Sunday, June 7, 2015

Ollantaytambo, The Sacred Valley, Peru - March 2015

Continuing on our Peruvian adventure after leaving Cusco and Chinchero we headed into The Sacred Valley. The Urubamba Valley as its otherwise known has the sacred Incan River the Rio Urambamba flowing through it, hence The Sacred Valley. The main attractions in The Sacred Valley stretch from Pisac in the south east to Aguas Calientes and Machu Picchu in the north west. Apart from the valley being home to a sacred river it was also the fertile river plains which supplied both the Inca's and the Spanish with ample food and grains that also contributed to the valley as being thought of as 'sacred'.
Salineras Salt Mines.
While there are perfectly good roads leading into and through the Sacred Valley, somewhat fittingly we would arrive on foot. But before descending to the valley floor we stopped to check out the Salineras Salt Mines perched high up a side valley above Urubamba. The salt mines have been in production for hundreds of years, they are basically a series of terraces cut into the steep side valley with a irrigation system that the workers would open when they needed to flood the terraces with the salty mineral rich water, which comes out of a spring further up the valley. Once flooded the water would be shut off and the water on the terraces left to evaporate, eventually leaving the salt, which would then be harvested. Whilst some of the group visited the shop to buy some pink salt I had a chat to a couple of the workers, (as best that I could in Spanglish)  they were carrying large bags of clay around the terraces, after talking for awhile I asked if I could lift the bags to get an idea how heavy they were, hoisting it up I reckon they weighed 50 kilograms easily, and these guys were lugging them around steep terraces! Once again in Spanglish I said how strong that they must be and we all had a laugh, although I think they may have been laughing at the crazy gringo who now had a dusty shirt.
Looking down into The Sacred Valley from the Salineras Salt Mines.
I reckon they weighed around 50 kg.
We arrived into The Sacred Valley on foot.
Leaving Salineras we now descended down to the floor of the Sacred Valley, crossing the Rio Urubamba we met our bus and headed off to another great restaurant for lunch, Pepe as usual knew a great spot to eat. You know your getting close to Urubamba when you start to see an infestation of small vehicles like tuk-tuks on the road, it appears that they have a top speed of around 30 kilometres an hour but that doesn't stop them heading a long way out of town. Its something like a game of Russian roulette on the road as the tuk tuks putt along and the buses and cars bear down on them a full speed without wanting to stop or slow down, any gap will do as the faster traffic in both directions tries to get around the tuk-tuks without taking their foot off the accelerator. After lunch we wandered up to the colonial church at the Plaza De Armas, witnessing a funeral procession passing by we silently paid our respects.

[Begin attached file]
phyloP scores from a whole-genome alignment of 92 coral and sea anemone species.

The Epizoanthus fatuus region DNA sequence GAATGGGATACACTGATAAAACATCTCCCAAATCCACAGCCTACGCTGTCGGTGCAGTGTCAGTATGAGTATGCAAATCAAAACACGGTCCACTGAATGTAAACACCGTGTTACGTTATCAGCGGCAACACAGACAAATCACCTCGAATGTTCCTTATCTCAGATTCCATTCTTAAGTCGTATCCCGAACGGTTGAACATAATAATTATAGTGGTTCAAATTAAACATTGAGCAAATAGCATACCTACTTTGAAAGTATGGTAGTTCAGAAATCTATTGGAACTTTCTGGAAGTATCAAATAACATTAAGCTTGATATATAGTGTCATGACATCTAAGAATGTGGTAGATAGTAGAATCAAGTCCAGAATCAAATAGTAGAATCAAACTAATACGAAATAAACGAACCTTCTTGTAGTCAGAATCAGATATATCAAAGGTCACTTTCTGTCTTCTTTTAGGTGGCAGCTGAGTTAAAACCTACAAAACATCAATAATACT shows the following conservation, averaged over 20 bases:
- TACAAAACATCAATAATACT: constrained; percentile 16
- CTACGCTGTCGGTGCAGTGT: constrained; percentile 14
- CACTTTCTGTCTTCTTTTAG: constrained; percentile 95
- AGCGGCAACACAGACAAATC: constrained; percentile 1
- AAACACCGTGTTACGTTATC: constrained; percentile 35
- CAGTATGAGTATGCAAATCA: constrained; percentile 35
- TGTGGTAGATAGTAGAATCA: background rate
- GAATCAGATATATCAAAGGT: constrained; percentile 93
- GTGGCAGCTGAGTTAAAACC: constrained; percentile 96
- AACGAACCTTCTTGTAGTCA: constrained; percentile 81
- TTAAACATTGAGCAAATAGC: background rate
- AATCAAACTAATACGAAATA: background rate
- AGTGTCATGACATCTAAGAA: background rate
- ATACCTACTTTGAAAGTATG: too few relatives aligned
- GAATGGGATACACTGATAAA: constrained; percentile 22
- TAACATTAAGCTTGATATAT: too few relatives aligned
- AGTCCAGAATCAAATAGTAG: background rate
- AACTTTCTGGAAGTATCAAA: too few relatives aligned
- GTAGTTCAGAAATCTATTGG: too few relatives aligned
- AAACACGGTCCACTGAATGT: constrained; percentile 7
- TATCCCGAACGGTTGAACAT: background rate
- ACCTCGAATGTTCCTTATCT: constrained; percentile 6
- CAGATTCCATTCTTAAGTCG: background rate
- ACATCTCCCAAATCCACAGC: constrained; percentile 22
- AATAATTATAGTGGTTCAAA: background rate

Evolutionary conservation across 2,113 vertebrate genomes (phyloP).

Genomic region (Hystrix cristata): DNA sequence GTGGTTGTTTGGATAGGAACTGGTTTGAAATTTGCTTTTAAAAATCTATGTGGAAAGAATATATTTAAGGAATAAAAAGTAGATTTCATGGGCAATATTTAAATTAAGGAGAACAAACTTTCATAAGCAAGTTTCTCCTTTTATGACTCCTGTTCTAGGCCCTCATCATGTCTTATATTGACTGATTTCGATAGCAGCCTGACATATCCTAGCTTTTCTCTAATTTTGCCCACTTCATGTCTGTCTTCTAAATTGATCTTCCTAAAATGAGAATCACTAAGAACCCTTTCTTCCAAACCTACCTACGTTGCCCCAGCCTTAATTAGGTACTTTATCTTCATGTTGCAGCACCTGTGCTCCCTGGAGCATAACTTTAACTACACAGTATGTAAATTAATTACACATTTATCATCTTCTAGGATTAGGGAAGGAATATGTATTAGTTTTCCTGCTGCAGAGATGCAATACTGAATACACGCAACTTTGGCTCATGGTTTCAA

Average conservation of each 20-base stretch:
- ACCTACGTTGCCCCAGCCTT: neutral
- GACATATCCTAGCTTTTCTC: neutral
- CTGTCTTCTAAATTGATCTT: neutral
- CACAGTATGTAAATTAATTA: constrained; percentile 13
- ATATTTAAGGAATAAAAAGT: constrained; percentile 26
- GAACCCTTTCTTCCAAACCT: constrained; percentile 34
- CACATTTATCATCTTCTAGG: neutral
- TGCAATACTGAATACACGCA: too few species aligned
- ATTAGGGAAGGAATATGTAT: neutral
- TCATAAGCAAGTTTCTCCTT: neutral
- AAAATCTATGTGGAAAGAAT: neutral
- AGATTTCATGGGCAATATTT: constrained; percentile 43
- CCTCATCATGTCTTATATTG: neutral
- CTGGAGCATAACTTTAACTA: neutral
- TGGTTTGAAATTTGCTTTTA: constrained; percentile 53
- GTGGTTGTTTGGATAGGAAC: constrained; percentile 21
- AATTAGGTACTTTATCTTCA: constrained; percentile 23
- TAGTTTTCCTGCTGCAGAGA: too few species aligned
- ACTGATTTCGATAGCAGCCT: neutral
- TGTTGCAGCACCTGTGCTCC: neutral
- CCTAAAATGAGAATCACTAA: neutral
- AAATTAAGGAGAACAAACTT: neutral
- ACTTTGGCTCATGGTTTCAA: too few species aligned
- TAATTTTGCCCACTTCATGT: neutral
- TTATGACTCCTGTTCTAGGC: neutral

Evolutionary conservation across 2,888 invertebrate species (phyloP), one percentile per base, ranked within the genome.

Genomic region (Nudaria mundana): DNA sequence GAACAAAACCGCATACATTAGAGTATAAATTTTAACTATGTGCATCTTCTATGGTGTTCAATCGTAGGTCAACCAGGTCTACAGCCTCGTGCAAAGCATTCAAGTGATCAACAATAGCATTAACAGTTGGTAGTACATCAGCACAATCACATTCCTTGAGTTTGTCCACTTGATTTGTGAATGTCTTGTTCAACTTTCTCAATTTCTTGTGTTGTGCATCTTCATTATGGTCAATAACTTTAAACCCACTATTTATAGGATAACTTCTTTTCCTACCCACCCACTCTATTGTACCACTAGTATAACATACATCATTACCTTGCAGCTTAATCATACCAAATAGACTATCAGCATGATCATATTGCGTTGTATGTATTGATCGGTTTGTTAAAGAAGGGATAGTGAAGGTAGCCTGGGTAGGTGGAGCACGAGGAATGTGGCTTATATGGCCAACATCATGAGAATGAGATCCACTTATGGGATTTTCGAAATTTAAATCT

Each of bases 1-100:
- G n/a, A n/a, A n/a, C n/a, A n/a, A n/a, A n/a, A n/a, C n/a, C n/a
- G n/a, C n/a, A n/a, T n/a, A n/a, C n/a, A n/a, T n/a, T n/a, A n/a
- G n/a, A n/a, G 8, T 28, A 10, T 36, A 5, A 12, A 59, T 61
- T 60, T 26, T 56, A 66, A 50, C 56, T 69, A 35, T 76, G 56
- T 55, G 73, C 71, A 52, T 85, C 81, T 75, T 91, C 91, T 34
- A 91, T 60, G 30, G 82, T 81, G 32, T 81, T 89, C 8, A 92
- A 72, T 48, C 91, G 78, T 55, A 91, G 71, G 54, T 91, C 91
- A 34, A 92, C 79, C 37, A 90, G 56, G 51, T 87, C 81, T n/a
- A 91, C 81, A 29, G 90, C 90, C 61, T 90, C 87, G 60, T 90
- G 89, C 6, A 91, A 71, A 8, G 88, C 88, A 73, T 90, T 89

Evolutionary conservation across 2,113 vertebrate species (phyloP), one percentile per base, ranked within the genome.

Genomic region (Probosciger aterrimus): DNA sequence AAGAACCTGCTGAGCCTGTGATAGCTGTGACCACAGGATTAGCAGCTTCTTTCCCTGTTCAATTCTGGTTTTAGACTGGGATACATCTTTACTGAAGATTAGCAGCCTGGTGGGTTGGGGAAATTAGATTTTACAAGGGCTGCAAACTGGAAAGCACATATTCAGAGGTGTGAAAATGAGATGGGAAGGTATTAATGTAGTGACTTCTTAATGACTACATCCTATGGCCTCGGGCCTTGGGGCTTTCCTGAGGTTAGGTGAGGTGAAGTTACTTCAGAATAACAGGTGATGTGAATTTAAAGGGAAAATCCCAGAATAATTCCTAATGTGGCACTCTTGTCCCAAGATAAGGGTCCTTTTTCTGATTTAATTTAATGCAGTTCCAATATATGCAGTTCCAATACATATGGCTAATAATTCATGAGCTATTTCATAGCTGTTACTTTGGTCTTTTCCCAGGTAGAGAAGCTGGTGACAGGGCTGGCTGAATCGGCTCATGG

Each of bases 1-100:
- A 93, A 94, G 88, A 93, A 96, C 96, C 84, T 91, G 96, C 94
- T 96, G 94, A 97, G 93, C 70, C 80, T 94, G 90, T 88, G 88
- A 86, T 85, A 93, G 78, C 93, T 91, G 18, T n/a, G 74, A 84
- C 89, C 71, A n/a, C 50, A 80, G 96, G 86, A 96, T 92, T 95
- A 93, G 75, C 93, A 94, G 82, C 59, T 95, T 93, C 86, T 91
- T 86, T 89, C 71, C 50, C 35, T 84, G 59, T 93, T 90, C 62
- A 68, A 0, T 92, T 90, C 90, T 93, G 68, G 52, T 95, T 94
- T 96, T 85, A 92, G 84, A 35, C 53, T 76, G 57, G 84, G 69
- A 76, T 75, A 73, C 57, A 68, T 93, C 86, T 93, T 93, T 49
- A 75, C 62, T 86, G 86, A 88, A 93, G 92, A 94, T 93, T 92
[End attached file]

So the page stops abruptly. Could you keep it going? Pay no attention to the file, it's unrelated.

Crossing the Rio Urubamba on our way to lunch at Urubamba.
The streets of Urubamba, complete with tuk tuks and a glacier hanging off the mountains above.
The Plaza de Armas in Urubamba.
Back on the bus we headed to Ollantaytambo, our home for the next couple of nights. Leaving or gear on the bus we headed straight to the Ollantaytambo Ruins to have a look around. When the Spanish first saw Ollantaytambo they thought that it was 'so well fortified that it was a thing of horror' and indeed Manco Inca fought one of the Incas last stands here before eventually  retreating, the initial victory by Manco Inca over the conquistadors here was the first time that the Spanish had been bested in battle by the Incas. Ollantaytambo is situated where The Sacred Valley narrows which meant that it was of great strategic value. The walls of the fortress were protected by 17 exceedingly steep terraces  which the Spanish had to climb before they would be able to take the fortress. From the top we could see the quarry on a hill on the other side of the Rio Urubamba where the Inca's had quarried most of the rock used at Ollantaytambo, we would be visiting there tomorrow. Dropping down off the fortress we made a quick visit to Templo del Agua getting a couple of photos of the Incan fountains before it was time to head to our hotel. In hindsight I would of liked to spend more time at the ruins at Ollantaytambo but it wasn't to be on this trip.